By Estelle Shirbon
LONDON (Reuters) - Two days from a parliamentary election that has been upended by a van and knife attack that killed seven people in the heart of London, Prime Minister Theresa May's record on security dominated the campaign agenda on Tuesday.
After police named two of the attackers and revealed that one was previously known to security agencies, May's Conservative Party faced further questions about her record overseeing cuts to police numbers.
The latest opinion poll, by Survation for ITV, showed the Conservatives' lead narrowing to just one point from six points in the same poll a week earlier.
Police disclosed late on Monday that 27-year-old Khuram Butt, a British citizen born in Pakistan, was known to police and domestic spy agency MI5 but with resources scarce had not been deemed enough of a threat to warrant close monitoring.
Butt had appeared in a documentary called "The Jihadis Next Door", broadcast last year by Britain's Channel 4, as part of a group of men who unfurled an Islamic State flag in a park.
In Britain's third Islamist attack in as many months, Butt and two others rammed a van into pedestrians on London Bridge on Saturday evening before running into the bustling Borough Market area where they slit throats and stabbed people.
All three were wearing fake explosive belts. They were shot dead at the scene by officers within eight minutes of police receiving the first emergency call.
A Canadian, a French national and a Briton were among the dead, while other French people, a Spaniard, Australians and a New Zealander were among the 48 who were injured in what Prime Minister Theresa May called "an attack on the free world".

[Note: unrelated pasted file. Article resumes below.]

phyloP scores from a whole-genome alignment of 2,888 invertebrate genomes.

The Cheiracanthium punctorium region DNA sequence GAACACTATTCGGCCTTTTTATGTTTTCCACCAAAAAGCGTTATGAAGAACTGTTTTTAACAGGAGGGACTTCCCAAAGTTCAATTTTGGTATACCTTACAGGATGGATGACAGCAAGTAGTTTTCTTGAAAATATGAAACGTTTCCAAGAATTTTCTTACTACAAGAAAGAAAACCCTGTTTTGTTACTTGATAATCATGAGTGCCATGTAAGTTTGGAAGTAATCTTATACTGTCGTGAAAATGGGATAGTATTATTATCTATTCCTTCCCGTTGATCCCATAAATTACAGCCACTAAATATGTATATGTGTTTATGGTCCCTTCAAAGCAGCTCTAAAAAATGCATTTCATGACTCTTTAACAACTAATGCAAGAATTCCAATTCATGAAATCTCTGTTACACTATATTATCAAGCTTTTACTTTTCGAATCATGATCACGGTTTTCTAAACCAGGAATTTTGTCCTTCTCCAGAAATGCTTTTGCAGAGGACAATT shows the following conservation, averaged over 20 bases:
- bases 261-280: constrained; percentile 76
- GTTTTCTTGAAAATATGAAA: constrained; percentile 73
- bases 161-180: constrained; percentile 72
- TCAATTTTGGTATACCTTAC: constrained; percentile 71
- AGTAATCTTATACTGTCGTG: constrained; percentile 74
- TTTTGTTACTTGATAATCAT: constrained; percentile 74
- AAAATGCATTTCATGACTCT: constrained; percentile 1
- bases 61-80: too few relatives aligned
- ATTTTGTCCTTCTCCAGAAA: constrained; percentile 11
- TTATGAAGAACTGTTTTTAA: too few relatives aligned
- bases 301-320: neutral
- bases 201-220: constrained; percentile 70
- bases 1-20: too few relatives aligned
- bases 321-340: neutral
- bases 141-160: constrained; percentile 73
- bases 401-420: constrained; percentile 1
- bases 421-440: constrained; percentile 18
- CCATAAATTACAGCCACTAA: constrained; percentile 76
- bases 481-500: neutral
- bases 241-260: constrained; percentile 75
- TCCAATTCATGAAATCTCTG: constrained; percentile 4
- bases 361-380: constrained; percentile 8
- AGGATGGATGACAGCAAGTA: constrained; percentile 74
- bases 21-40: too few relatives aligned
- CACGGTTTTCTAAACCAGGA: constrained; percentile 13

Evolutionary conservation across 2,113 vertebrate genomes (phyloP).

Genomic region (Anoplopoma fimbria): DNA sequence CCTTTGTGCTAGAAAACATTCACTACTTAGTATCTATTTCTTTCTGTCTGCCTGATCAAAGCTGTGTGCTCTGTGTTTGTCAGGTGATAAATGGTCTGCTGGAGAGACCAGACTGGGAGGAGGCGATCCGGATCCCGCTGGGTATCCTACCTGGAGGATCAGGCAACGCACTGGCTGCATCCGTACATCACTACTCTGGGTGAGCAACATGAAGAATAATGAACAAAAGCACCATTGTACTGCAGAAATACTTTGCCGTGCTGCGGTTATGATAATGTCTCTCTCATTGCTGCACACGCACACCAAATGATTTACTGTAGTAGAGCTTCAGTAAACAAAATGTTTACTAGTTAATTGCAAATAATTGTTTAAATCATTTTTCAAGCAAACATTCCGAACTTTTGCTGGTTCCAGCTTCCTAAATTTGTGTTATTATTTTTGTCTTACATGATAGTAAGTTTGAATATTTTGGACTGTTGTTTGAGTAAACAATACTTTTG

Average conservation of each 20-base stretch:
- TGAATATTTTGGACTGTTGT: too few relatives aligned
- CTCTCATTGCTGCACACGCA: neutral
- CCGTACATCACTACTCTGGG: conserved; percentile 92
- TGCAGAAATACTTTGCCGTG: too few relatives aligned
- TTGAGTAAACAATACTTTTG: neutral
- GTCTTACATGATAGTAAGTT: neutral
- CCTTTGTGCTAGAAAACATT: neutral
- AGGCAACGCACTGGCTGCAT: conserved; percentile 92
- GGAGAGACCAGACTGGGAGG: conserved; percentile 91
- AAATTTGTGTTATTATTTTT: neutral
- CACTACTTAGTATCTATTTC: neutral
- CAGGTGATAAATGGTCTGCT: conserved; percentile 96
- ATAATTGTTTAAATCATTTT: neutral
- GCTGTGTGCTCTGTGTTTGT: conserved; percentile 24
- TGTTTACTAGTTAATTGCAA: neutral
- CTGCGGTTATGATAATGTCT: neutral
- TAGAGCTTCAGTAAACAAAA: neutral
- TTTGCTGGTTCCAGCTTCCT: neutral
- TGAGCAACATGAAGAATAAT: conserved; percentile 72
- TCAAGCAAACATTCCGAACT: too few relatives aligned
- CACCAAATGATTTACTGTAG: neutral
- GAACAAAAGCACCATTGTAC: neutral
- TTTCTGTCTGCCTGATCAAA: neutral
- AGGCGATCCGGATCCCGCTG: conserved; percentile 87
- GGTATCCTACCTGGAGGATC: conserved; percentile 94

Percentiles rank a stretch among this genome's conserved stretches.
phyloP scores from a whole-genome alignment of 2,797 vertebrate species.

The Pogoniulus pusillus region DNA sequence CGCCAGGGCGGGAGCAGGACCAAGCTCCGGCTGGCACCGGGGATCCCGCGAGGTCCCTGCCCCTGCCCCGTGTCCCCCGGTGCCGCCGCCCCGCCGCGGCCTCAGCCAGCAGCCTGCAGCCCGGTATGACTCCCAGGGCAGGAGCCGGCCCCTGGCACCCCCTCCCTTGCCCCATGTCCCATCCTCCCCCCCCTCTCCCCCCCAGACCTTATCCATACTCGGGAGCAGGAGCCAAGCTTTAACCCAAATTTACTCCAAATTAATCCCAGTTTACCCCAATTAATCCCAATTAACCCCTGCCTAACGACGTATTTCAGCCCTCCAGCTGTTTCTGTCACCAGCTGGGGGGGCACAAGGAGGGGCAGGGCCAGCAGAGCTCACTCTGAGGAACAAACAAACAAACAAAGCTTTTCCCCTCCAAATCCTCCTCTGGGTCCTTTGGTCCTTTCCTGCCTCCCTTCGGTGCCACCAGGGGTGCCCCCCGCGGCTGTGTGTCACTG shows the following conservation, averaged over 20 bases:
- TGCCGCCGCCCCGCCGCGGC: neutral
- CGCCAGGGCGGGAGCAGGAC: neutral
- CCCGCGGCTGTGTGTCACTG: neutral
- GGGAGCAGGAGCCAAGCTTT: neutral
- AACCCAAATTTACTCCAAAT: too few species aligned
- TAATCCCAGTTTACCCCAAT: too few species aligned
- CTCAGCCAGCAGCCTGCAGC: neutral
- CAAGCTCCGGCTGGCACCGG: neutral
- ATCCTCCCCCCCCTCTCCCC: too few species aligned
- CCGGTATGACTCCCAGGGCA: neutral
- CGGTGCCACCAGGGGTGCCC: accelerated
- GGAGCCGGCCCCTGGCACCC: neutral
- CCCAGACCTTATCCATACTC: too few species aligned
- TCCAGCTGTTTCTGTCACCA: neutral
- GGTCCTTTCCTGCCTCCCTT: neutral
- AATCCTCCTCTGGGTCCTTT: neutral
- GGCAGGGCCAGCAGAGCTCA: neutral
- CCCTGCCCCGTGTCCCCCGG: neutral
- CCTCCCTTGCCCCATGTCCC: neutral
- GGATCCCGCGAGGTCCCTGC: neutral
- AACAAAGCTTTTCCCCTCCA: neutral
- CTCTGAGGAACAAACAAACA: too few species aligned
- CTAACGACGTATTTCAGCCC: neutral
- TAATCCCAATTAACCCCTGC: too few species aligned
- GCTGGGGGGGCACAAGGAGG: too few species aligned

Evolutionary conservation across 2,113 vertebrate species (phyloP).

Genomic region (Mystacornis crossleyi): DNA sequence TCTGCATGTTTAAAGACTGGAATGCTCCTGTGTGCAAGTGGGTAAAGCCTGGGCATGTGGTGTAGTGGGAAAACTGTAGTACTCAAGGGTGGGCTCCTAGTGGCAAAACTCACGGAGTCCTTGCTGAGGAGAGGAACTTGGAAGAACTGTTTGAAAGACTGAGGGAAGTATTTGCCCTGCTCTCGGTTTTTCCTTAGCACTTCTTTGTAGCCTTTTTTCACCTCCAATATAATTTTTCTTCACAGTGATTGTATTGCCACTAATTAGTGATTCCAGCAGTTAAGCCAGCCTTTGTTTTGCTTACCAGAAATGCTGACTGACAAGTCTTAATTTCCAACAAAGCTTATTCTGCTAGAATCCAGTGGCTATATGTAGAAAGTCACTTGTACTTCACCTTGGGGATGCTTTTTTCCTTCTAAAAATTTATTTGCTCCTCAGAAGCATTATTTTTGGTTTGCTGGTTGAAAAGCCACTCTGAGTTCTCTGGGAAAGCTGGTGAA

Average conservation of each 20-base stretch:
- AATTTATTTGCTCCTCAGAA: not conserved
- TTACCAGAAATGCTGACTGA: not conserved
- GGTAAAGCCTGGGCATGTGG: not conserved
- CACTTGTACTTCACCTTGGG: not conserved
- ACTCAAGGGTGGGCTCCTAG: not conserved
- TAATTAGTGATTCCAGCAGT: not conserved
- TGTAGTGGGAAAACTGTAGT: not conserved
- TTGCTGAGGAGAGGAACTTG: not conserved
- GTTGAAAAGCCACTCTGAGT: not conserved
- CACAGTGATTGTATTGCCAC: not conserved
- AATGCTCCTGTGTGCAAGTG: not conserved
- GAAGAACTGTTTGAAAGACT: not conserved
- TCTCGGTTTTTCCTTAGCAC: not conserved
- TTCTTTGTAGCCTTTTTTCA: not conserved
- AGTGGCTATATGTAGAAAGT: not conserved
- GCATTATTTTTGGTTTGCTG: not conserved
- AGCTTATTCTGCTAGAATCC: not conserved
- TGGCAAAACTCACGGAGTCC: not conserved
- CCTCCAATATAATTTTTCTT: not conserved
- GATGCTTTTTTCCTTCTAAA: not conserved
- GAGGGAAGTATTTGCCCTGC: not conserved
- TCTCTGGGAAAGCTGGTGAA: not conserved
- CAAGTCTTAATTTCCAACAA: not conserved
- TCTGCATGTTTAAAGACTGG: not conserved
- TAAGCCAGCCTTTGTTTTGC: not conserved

As interior minister from 2010 to 2016, May oversaw a drop of 20,000 in the number of police officers in England and Wales, which her main opponent, Labour leader Jeremy Corbyn, said should never have happened and warranted her resignation.
May hit back that Corbyn himself was weak on the issue of terrorism. He has been criticized for voting against counter-terrorism legislation and expressing reservations about police responding to attacks with "shoot-to-kill" tactics.
Police arrested 12 people on Sunday in Barking, east London, but said late on Monday all had been released without charge. Police were searching an address in Ilford, also in the east of the city, on Tuesday morning. No one had been detained.
The other attacker who has been named was 30-year-old Rachid Redouane, who also went by the alias Rachid Elkhdar and claimed to be Moroccan or Libyan, police said. He and Butt both lived in Barking.
One of Butt's neighbors, Ikenna Chigbo, told Reuters he had chatted with Butt - known locally as "Abz" - just hours before the attack on Saturday and said he appeared "almost euphoric".
"He was very sociable, seemed like an ordinary family man. He would always bring his kid out into the lobby," said Chigbo.
Another neighbor, Michael Mimbo, told Reuters that Butt supported the north London football team Arsenal. One of the dead attackers has been pictured wearing an Arsenal shirt.
Mimbo said Butt had grown a longer beard and worn traditional Islamic dress more often over the two years he had known him, but showed no sign of radicalization.
"As an individual he was a cool, calm guy. One of my friends would let Abz babysit his daughter," Mimbo said.
The men's rampage followed a suicide bomb attack which killed 22 adults and children at a concert in Manchester two weeks ago, and an attack in March when five people died after a van was driven into pedestrians on London's Westminster Bridge.
Police said they had to prioritize resources on suspects who were believed to be preparing an attack or providing active support for one. Butt did not fall into that category when they last investigated him.
May did not answer repeated questions from reporters on Monday on the police cuts she oversaw but said counter-terrorism budgets had been protected and police had the powers they needed.
The Conservatives' lead over Labour has narrowed markedly from 20 points or more when May called the election in April to a range between one and 12 points now, although they are still widely expected to win a majority.
The narrowing in the polls started before the Manchester and London attacks and appeared to be largely linked to an unpopular policy announcement regarding care for the elderly. The trend has continued since the two attacks, most polls suggest.
(Additional reporting by Alistair Smout and Kate Holton; editing by Guy Faulconbridge)